Until UEFI computers became the norm, all I used was Universal USB Installer, then had to switch to Rufus to make the bootable USB stick work. However, that's been sometime back, the developers frequently update the app & is (likely) now up to par with the rest. While Rufus is also simple, one has to manually select which type of computer the ISO is for (UEFI/GPT or BIOS/MBR). Although when creating on the target computer, usually don't have to choose.
Will go back to UUI, my once longtime favorite, and see how it does at creating UEFI bootable images.
In regards to saving changes to the USB stick, known as Persistence, then a minimum of a 4GiB USB stick is required, and best to select that option when creating the bootable media. Assuming a 4GB stick is used, than go with a 2 GiB persistence file, while the option takes a couple more minutes to create, any changes between live sessions will be there when used the next time. Although it's best when possible to use a 8GiB USB stick (to create the fully allowed 4GiB persistence file), or a 8 GiB SDHC card attached to a USB card reader, have a 2GB model that's been used countless times for Linux installs & rescue media), it serves the same purpose as a regular USB stick. Many has these smaller SD/SDHC cards laying around after upgrading the one in a digital camera to 16-32 GiB & are still very useful, found the tip on the 'Make Use Of' site.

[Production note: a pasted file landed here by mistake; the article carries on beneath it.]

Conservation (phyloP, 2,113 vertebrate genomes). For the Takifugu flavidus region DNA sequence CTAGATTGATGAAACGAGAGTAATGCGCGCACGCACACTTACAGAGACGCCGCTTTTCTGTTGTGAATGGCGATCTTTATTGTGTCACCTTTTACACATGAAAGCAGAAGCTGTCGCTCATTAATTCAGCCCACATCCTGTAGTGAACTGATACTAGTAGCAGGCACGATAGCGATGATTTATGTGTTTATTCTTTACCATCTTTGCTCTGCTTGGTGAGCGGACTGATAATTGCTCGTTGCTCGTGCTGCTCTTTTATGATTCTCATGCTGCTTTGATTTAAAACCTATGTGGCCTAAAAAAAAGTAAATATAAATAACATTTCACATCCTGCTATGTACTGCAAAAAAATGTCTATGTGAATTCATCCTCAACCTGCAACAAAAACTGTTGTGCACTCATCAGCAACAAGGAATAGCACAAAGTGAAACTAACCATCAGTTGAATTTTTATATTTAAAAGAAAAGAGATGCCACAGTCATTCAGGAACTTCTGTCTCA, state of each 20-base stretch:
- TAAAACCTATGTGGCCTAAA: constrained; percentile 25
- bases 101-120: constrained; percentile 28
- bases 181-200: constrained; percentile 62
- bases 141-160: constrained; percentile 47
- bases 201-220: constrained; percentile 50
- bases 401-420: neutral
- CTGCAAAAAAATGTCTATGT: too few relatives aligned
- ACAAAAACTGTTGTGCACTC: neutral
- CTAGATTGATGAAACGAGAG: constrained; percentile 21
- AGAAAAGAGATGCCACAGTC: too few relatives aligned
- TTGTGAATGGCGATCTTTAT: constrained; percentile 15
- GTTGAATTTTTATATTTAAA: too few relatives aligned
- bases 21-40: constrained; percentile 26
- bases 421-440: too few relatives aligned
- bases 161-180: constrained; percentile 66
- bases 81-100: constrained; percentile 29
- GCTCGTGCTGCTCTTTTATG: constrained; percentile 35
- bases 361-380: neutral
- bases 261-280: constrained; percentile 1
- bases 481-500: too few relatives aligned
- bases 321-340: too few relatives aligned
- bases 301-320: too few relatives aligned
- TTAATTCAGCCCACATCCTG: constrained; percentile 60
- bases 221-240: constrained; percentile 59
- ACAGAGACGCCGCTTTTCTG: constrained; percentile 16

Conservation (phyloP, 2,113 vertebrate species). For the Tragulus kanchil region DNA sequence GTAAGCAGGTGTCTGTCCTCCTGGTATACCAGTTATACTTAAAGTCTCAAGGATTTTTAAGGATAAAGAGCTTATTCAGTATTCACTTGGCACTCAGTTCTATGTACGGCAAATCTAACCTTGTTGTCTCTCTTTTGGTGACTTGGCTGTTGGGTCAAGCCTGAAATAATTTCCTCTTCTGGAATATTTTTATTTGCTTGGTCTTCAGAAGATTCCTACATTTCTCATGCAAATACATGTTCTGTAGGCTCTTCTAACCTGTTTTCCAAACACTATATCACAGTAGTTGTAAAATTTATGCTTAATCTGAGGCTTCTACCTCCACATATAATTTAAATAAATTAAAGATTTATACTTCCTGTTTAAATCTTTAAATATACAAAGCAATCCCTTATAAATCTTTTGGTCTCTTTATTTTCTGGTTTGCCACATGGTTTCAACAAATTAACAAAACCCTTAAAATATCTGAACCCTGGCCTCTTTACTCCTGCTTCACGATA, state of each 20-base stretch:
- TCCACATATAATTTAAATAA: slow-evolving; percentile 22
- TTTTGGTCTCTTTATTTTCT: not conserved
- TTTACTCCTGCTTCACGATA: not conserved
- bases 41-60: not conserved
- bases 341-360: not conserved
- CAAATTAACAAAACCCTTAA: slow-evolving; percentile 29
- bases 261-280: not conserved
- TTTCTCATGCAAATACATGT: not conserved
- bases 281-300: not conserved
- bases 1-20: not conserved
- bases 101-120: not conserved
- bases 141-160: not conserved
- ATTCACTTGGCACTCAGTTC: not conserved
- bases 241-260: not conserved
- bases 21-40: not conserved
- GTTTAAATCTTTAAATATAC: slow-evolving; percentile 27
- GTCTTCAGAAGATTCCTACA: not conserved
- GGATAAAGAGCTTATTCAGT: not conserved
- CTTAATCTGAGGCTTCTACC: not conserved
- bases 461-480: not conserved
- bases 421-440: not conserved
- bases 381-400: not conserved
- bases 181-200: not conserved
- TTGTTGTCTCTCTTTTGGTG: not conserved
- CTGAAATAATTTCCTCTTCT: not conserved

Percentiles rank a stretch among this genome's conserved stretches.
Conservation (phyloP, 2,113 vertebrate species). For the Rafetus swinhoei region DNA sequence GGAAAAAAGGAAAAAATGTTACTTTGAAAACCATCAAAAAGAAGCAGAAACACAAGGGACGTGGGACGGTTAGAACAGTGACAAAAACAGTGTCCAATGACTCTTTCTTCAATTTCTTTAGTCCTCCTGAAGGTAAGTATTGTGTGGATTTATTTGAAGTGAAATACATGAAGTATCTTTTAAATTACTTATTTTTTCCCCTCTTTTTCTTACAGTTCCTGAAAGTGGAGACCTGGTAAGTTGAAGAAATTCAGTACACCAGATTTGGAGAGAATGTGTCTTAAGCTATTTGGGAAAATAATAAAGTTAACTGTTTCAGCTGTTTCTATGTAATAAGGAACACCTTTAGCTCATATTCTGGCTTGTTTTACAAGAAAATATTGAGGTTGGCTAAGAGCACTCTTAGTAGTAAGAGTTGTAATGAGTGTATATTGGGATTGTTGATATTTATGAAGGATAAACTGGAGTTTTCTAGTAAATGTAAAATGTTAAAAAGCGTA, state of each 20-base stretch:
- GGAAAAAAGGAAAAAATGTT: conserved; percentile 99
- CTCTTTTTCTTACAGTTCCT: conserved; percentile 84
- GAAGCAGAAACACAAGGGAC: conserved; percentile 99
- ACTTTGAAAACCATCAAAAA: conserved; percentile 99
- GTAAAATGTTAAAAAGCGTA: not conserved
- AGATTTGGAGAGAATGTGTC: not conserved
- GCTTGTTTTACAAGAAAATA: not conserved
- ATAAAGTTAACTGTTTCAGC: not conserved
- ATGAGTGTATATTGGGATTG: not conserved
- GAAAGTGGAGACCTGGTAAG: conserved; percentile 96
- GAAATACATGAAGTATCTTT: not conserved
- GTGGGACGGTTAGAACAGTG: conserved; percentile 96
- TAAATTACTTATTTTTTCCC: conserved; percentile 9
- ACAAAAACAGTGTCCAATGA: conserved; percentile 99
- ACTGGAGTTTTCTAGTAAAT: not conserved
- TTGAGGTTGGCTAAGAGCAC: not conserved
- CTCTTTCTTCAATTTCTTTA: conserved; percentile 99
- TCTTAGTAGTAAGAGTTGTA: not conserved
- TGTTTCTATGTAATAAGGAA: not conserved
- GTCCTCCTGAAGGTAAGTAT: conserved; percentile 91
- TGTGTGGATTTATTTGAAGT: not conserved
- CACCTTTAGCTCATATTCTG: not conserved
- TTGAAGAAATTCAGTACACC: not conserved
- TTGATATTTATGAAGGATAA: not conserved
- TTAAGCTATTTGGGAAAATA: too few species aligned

A quick word of caution, if you've not already done so, please create your Recovery Disc set (3 to 5 DVD's) before installing Linux Mint, as well as creating a Full disk image of the drive. While this may not seem important today, it is for several reasons. One being a fallback option & the other should you later desire to sell the computer. Models with the factory OS & created Recovery Disc set has more value (30 to 50%) than w/out it, plus the drive image will allow you to restore to the created point & reinstall the factory OS, using the needed hotkey at boot, varies by make/model. If by chance that hotkey is broken, then the Recovery Disc set will do the same, although slower, on the same size drive provided by the OEM or larger, usually won't work on smaller drives. This would give the buyer a freshly installed OS, just force shutdown after completion & (s)he will have the same out of the box experience as yourself when purchased.
Here's an excellent, free backup option in Macrium Reflect, just be sure to create the Recovery Media when installed (a download will be required for the needed files). Also, under the 'Other Tasks' tab, there's an option to add Macrium Reflect to the bootloader, saving a lot of time, yet please create the WinPE rescue media, if no CD/DVD burner is in place, the ISO can be stored to an external for later burning, or can use with Rufus to create a bootable ISO image.
Note that there's no 3rd party bundles with Macrium Reflect Free from File Hippo which I'm about to link, if chosen from the Macrium site, one will be redirected to Download.com, among the worse offenders of adding garbage along with what one wants. This is a safe link, have used hundreds of times w/out any issue. Registration shows, yet is optional, can select 'No' at time of install to reduce possible spam.
The WinPE ISO can also be used to clone, backup & restore drives when needed, huge difference between this and the Linux rescue media provided years back that allowed a restore only, which is still provided by huge OEM backup solutions like WD & Seagate. Macrium wins hands down.